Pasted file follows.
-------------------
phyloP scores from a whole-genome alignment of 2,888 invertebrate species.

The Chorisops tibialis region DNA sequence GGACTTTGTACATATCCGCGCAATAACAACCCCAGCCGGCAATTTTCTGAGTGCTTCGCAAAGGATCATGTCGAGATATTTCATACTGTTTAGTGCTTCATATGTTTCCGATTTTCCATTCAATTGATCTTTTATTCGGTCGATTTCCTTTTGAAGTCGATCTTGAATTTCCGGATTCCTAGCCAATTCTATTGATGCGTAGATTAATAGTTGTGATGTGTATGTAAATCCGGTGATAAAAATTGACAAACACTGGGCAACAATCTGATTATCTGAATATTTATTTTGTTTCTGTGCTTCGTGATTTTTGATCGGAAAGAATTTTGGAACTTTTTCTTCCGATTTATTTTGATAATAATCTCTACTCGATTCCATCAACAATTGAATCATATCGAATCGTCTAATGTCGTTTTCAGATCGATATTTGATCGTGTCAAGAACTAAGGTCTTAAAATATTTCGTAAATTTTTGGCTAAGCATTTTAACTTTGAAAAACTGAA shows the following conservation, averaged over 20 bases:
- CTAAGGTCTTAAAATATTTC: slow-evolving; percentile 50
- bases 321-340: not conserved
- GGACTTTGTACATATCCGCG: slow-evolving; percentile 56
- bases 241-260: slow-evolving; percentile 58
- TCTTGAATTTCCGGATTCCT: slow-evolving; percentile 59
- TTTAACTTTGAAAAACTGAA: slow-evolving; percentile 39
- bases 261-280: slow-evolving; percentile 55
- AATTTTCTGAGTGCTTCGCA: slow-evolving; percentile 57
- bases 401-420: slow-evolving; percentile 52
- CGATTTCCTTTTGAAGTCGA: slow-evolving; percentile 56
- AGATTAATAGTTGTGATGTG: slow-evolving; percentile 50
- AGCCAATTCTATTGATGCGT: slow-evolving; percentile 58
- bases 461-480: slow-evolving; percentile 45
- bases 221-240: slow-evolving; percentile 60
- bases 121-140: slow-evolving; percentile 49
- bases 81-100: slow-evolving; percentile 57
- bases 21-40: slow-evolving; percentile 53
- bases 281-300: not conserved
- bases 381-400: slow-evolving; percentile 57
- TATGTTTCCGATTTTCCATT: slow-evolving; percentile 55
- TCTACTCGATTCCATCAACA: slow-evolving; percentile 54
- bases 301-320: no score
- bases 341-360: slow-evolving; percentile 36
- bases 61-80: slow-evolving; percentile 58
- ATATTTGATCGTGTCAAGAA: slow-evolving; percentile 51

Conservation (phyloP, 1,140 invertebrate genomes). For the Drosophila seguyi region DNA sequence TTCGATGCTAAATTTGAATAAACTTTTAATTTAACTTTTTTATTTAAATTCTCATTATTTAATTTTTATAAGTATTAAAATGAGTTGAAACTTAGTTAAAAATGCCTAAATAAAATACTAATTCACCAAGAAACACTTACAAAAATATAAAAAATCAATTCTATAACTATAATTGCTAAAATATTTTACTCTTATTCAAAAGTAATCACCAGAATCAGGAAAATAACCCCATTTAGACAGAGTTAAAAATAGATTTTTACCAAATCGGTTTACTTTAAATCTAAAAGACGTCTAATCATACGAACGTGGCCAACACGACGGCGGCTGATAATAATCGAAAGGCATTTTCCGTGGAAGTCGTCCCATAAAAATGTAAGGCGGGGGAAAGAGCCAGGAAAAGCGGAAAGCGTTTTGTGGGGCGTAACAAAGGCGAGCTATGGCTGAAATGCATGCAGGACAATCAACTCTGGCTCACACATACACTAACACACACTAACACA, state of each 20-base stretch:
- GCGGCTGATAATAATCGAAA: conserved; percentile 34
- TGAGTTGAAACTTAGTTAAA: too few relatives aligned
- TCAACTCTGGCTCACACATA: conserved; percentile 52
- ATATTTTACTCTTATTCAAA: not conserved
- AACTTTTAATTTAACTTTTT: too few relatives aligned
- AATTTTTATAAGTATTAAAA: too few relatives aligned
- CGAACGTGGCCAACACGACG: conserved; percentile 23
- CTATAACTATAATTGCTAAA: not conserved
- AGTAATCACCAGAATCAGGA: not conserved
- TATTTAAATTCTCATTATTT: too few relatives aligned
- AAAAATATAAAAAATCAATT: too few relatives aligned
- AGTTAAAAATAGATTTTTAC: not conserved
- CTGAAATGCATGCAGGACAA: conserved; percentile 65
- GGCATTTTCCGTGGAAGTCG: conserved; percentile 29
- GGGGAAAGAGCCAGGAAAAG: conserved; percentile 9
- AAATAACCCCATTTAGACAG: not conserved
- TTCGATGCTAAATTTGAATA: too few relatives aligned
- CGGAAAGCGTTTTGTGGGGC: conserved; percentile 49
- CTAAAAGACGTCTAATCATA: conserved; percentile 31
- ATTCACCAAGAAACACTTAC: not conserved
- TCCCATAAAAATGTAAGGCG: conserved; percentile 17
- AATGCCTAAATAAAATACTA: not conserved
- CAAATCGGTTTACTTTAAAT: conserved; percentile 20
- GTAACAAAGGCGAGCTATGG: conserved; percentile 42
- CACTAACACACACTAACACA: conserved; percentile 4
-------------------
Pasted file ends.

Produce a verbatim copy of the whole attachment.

phyloP scores from a whole-genome alignment of 2,888 invertebrate species.

The Chorisops tibialis region DNA sequence GGACTTTGTACATATCCGCGCAATAACAACCCCAGCCGGCAATTTTCTGAGTGCTTCGCAAAGGATCATGTCGAGATATTTCATACTGTTTAGTGCTTCATATGTTTCCGATTTTCCATTCAATTGATCTTTTATTCGGTCGATTTCCTTTTGAAGTCGATCTTGAATTTCCGGATTCCTAGCCAATTCTATTGATGCGTAGATTAATAGTTGTGATGTGTATGTAAATCCGGTGATAAAAATTGACAAACACTGGGCAACAATCTGATTATCTGAATATTTATTTTGTTTCTGTGCTTCGTGATTTTTGATCGGAAAGAATTTTGGAACTTTTTCTTCCGATTTATTTTGATAATAATCTCTACTCGATTCCATCAACAATTGAATCATATCGAATCGTCTAATGTCGTTTTCAGATCGATATTTGATCGTGTCAAGAACTAAGGTCTTAAAATATTTCGTAAATTTTTGGCTAAGCATTTTAACTTTGAAAAACTGAA shows the following conservation, averaged over 20 bases:
- CTAAGGTCTTAAAATATTTC: slow-evolving; percentile 50
- bases 321-340: not conserved
- GGACTTTGTACATATCCGCG: slow-evolving; percentile 56
- bases 241-260: slow-evolving; percentile 58
- TCTTGAATTTCCGGATTCCT: slow-evolving; percentile 59
- TTTAACTTTGAAAAACTGAA: slow-evolving; percentile 39
- bases 261-280: slow-evolving; percentile 55
- AATTTTCTGAGTGCTTCGCA: slow-evolving; percentile 57
- bases 401-420: slow-evolving; percentile 52
- CGATTTCCTTTTGAAGTCGA: slow-evolving; percentile 56
- AGATTAATAGTTGTGATGTG: slow-evolving; percentile 50
- AGCCAATTCTATTGATGCGT: slow-evolving; percentile 58
- bases 461-480: slow-evolving; percentile 45
- bases 221-240: slow-evolving; percentile 60
- bases 121-140: slow-evolving; percentile 49
- bases 81-100: slow-evolving; percentile 57
- bases 21-40: slow-evolving; percentile 53
- bases 281-300: not conserved
- bases 381-400: slow-evolving; percentile 57
- TATGTTTCCGATTTTCCATT: slow-evolving; percentile 55
- TCTACTCGATTCCATCAACA: slow-evolving; percentile 54
- bases 301-320: no score
- bases 341-360: slow-evolving; percentile 36
- bases 61-80: slow-evolving; percentile 58
- ATATTTGATCGTGTCAAGAA: slow-evolving; percentile 51

Conservation (phyloP, 1,140 invertebrate genomes). For the Drosophila seguyi region DNA sequence TTCGATGCTAAATTTGAATAAACTTTTAATTTAACTTTTTTATTTAAATTCTCATTATTTAATTTTTATAAGTATTAAAATGAGTTGAAACTTAGTTAAAAATGCCTAAATAAAATACTAATTCACCAAGAAACACTTACAAAAATATAAAAAATCAATTCTATAACTATAATTGCTAAAATATTTTACTCTTATTCAAAAGTAATCACCAGAATCAGGAAAATAACCCCATTTAGACAGAGTTAAAAATAGATTTTTACCAAATCGGTTTACTTTAAATCTAAAAGACGTCTAATCATACGAACGTGGCCAACACGACGGCGGCTGATAATAATCGAAAGGCATTTTCCGTGGAAGTCGTCCCATAAAAATGTAAGGCGGGGGAAAGAGCCAGGAAAAGCGGAAAGCGTTTTGTGGGGCGTAACAAAGGCGAGCTATGGCTGAAATGCATGCAGGACAATCAACTCTGGCTCACACATACACTAACACACACTAACACA, state of each 20-base stretch:
- GCGGCTGATAATAATCGAAA: conserved; percentile 34
- TGAGTTGAAACTTAGTTAAA: too few relatives aligned
- TCAACTCTGGCTCACACATA: conserved; percentile 52
- ATATTTTACTCTTATTCAAA: not conserved
- AACTTTTAATTTAACTTTTT: too few relatives aligned
- AATTTTTATAAGTATTAAAA: too few relatives aligned
- CGAACGTGGCCAACACGACG: conserved; percentile 23
- CTATAACTATAATTGCTAAA: not conserved
- AGTAATCACCAGAATCAGGA: not conserved
- TATTTAAATTCTCATTATTT: too few relatives aligned
- AAAAATATAAAAAATCAATT: too few relatives aligned
- AGTTAAAAATAGATTTTTAC: not conserved
- CTGAAATGCATGCAGGACAA: conserved; percentile 65
- GGCATTTTCCGTGGAAGTCG: conserved; percentile 29
- GGGGAAAGAGCCAGGAAAAG: conserved; percentile 9
- AAATAACCCCATTTAGACAG: not conserved
- TTCGATGCTAAATTTGAATA: too few relatives aligned
- CGGAAAGCGTTTTGTGGGGC: conserved; percentile 49
- CTAAAAGACGTCTAATCATA: conserved; percentile 31
- ATTCACCAAGAAACACTTAC: not conserved
- TCCCATAAAAATGTAAGGCG: conserved; percentile 17
- AATGCCTAAATAAAATACTA: not conserved
- CAAATCGGTTTACTTTAAAT: conserved; percentile 20
- GTAACAAAGGCGAGCTATGG: conserved; percentile 42
- CACTAACACACACTAACACA: conserved; percentile 4